posted by abc123xyzinfinity at 9:25 AM on October 20, 2008 [2 favorites]


but I was more referring to groups and how chemistry was what set them apart rather than simply raw talent or proficiency.

Ah, in this context I understand your choice of Big 4.

Amusingly, my MP3 player on random just started playing My Generation... weird.
posted by quin at 9:26 AM on October 20, 2008


I can see adding Floyd to the Big Four. In terms of influence and sales they're the only other British band with origins in the 60s that reached that level and sustained for a significant period of time. Queen was great and had four great songwriters, but they didn't achieve dominance until the late 70s.

The later Floyd albums (The Wall, Final Cut) aren't nearly as musically interesting once Waters started elbowing out the rest of the band. I'm not saying those albums didn't have a few great moments but while Waters could write great lyrics he couldn't come up with music to drive his ideas without Gilmour and Wright. Which goes to the point that a successful band has to be able to collaborate.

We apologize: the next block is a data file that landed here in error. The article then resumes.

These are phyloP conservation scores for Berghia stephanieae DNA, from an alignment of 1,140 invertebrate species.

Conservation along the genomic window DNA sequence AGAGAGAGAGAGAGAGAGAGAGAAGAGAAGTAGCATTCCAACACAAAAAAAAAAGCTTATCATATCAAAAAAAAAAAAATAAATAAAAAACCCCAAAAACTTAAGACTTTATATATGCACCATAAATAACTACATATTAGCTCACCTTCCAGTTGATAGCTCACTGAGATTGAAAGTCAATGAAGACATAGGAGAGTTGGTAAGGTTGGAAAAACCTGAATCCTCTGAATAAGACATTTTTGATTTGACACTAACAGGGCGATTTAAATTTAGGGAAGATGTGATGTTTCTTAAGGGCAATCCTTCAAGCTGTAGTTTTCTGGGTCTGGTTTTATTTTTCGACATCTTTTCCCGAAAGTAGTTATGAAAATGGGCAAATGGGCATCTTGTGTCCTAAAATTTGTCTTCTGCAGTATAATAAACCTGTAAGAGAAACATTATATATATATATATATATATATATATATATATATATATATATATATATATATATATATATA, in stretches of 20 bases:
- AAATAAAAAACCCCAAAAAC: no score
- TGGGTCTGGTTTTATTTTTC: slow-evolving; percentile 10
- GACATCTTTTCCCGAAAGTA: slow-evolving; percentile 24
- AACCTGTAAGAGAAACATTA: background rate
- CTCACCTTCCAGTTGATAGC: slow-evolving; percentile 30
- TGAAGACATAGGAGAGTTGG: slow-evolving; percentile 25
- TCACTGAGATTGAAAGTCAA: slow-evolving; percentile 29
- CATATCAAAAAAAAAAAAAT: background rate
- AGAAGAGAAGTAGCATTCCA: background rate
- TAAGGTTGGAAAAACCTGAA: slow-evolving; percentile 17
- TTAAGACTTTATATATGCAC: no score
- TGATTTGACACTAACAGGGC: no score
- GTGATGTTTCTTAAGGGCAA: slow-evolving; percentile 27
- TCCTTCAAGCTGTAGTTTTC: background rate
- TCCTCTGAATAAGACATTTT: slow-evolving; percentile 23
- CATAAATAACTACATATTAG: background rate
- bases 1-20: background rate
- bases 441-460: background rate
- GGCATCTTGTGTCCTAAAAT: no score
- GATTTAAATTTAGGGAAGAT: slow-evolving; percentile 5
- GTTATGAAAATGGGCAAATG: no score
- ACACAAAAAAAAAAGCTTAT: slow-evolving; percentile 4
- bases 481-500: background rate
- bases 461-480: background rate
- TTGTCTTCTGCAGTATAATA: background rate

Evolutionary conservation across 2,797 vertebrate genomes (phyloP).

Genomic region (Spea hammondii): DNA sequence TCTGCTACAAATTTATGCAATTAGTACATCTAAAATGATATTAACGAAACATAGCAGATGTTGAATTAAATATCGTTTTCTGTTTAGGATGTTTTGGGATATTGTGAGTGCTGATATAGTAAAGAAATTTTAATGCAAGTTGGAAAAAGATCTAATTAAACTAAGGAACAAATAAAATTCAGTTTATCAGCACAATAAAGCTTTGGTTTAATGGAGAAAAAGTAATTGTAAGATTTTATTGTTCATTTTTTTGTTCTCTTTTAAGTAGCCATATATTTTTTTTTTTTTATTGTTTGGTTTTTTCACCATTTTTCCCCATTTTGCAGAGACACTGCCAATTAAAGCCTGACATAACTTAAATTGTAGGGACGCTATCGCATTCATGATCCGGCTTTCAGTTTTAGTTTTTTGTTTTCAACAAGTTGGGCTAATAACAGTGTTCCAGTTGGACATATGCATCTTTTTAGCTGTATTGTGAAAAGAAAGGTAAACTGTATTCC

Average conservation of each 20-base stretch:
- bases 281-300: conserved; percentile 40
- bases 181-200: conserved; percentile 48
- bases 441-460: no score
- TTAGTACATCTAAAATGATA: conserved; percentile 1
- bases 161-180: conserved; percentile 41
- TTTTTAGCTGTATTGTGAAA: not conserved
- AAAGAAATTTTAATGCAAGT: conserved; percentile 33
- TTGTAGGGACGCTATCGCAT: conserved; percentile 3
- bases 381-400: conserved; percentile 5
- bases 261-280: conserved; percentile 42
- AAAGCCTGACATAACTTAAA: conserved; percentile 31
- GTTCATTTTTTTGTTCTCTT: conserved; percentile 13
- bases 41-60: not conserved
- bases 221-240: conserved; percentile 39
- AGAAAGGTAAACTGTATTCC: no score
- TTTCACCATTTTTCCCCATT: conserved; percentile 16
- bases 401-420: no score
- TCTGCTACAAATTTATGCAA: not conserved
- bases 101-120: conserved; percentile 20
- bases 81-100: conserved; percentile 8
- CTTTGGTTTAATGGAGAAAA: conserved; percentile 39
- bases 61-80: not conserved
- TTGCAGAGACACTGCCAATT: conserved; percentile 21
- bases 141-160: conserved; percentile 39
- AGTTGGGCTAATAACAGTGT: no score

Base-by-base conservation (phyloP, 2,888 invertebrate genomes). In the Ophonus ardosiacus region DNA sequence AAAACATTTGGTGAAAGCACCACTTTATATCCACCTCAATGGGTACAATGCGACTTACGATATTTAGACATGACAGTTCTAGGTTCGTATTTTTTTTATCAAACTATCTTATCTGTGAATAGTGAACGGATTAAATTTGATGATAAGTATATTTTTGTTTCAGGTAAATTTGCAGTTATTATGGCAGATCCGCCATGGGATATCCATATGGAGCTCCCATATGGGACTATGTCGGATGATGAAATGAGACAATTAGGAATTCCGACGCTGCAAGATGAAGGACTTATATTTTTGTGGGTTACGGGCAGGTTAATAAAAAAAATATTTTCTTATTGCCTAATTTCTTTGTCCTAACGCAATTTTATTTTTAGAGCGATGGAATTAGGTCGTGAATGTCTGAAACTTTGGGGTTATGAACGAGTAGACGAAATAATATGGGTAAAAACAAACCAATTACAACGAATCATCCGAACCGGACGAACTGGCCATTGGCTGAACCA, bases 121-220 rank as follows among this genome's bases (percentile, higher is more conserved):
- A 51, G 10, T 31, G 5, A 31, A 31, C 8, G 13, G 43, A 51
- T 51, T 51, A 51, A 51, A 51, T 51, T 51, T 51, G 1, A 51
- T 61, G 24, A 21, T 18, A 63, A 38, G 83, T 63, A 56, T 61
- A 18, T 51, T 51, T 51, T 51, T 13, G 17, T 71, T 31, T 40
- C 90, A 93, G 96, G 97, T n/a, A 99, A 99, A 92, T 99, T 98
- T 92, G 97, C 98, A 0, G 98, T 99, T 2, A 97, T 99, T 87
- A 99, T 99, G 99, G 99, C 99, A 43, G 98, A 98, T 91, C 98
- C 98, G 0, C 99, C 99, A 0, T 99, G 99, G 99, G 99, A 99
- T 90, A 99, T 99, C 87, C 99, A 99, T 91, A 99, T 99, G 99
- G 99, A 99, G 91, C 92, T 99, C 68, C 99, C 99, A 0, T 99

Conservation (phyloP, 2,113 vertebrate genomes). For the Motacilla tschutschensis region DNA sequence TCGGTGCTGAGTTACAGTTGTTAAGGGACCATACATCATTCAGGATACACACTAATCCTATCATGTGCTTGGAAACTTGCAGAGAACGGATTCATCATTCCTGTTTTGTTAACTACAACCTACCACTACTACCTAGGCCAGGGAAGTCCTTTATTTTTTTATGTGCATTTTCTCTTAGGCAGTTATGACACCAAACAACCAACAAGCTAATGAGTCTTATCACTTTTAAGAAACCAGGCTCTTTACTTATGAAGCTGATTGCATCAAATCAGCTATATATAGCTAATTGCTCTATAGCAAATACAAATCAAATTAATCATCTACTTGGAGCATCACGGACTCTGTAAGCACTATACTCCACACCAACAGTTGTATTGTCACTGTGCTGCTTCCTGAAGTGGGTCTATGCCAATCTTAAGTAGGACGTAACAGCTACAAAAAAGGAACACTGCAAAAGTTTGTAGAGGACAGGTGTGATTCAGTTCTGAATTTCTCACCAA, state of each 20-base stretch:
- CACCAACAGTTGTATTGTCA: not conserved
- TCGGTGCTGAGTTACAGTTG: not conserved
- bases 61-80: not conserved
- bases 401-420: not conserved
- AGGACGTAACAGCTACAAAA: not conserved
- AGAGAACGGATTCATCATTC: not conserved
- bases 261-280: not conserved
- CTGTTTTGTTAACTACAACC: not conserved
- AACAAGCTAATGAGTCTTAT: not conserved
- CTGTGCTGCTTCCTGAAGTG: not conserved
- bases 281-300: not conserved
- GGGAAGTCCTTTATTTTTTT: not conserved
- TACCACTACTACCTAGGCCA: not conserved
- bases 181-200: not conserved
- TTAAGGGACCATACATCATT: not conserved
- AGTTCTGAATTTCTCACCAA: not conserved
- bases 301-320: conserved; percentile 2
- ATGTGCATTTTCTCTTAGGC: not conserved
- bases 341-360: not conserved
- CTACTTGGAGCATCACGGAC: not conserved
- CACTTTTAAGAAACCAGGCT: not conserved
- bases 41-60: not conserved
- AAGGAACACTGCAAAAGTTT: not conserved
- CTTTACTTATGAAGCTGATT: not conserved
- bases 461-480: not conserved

posted by Ber at 9:39 AM on October 20, 2008


Well if no one else is going to say it....

The Who is the most overrated band to come out of the British invasion. They are "Big 4" as far as being popular but as far as being most talented I wouldn't put them in the "Big 20".
posted by Bonzai at 9:42 AM on October 20, 2008


jonmc: "Or to put it another way: even visionaries realize the difference between sidemen and collaborators."

I think that even the best artists need a devil's advocate that he or she can trust who will say, "that part's stupid, rewrite it."